His mother was sobbing quietly now and he couldn’t understand why. Isn’t this what she wanted? They were going to help and he needed help. He couldn’t keep leading himself in a circle, a wake of depression and death following him wherever he went. In a way, he knew that it was and was not his fault that they had died, but they had died and if he could find a way to prevent future deaths, he had to take the chance.
The initial confusion and general discomfort he felt when they had told him his origin was slowly dissipating. It was at it’s face, of course, unbelievable, but so was the rest of his life. It was like waking from a nightmare into a lucid dream, one in which he could at least attempt to control the course of the surrealist plot.
He put another shirt into his suitcase. They wouldn’t tell him how long he would be gone, only that it would take some time to hone his abilities. That made sense to Hashtag. It didn’t seem like something you could learn on an overnight trip. His father was down the hallway, drinking bourbon. Hashtag didn’t even know they had bourbon in the house. When Hashtag asked him about it, his father had just mumbled something about it being a special occasion.
“We knew this would happen,” his mother was saying between chokes. “We knew but we were hoping to have you for a bit longer, just a bit longer. We never wanted it to be like this. We didn’t know it would be like this. I wish it didn’t have to be like this.”
Hashtag sauntered up to her and put his hand on her shoulder. He could feel her body trembling. He sat down next to her and looked her in the eyes. She did not recoil or convulse or attempt to avert her gaze, but looked back at him gently, softly. “Oh, Hashtag,” she said, “I’m so sorry.”
He scrunched up his nose. “For what?”
“Oh, I don’t know. Everything I suppose. You haven’t had an easy life, that’s for sure. And that was because of our selfishness, my selfishness. I wanted to have a baby, no matter the cost. And because of that you have to suffer.” She paused and gathered herself. “We didn’t make the deal, Hashtag, we made it on your behalf. It’s you that bears the contract.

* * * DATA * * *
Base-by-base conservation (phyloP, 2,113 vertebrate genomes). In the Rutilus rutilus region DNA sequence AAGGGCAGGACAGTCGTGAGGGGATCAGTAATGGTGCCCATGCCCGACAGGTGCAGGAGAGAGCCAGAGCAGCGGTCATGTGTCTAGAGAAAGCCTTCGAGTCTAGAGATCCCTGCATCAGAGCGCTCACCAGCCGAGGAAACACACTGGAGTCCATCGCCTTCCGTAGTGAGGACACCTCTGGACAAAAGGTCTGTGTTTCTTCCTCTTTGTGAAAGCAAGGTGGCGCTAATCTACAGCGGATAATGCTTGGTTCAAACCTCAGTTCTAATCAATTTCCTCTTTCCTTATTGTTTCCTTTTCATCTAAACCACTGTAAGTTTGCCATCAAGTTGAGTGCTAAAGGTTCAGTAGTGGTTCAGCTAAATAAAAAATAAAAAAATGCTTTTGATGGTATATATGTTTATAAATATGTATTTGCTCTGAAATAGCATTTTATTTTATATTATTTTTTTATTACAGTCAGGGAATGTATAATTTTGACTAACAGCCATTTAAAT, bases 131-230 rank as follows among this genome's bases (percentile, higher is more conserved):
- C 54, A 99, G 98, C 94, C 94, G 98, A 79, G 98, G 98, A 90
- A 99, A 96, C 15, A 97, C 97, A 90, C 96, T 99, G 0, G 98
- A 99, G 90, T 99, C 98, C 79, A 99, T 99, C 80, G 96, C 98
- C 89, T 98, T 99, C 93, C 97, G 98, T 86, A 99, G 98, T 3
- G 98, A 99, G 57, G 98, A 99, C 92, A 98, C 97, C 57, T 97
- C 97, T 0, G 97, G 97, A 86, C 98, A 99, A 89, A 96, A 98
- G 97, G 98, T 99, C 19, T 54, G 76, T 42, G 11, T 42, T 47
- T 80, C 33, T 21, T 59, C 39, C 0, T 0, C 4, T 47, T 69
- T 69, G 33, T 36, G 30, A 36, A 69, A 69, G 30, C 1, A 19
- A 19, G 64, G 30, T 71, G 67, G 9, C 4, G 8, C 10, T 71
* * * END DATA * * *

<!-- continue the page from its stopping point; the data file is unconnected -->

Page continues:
Hashtag removed his hand from her shoulder and placed it in his lap.
She sighed and continued, “You know, if I had to do it again, I would. These years that we’ve had with you have been worth every trip to the hospital, every awkward phone call with the school, every middle of the night nightmare encounter when I didn’t know if I was going to find you or the thing sleeping in your bed. Every dead pet, every moment we spent dreading that this moment, now, would happen, I would do it all again.”
He looked up at her. “Thank you,” he said, “for, you know, everything.”
Hashtag never quite realized how little room there was in the back of a police cruiser. The Twins had shoved his suitcase into the otherwise empty trunk and then slid into the front seats, the woman in the police uniform, naturally, driving. His father and mother stood outside the front of the house, waving and crying. Hashtag pressed his face against the glass.
Everything he had known was here and now he was leaving it all behind. He wanted more time. He wanted to say goodbye again. He didn’t even get to say goodbye to Squeaky. They insisted that time was of the essence, that they couldn’t risk another incident. The past few weeks played in his head over and over and over until it became a blur. He focused on the fuzzy image, the totality of everything that had led him here. He held it to his chest close, allowing it to bear down on him with its full weight. His childhood memories, his friends, his family, every happy or sad or angry moment, every time he questioned himself or hated himself, every time he smiled or cried, every meal he savored or despised, the first time he ran in the rain, jumping in every puddle, his first bee sting, his first sunburn, the suffocating feeling of getting the wind knocked out of you, walking through tall grass while his fingers dusted against the blades, the warmth of the sun and the sky. And yet, as he peered outside at his home, at his parents, at his memories, today was more vibrant and bright than it had been for as long as he could remember.
The engine roared. Everything shrunk and Hashtag waved until they were nothing but specks in the distance.
by Dan Diehn (@diedan)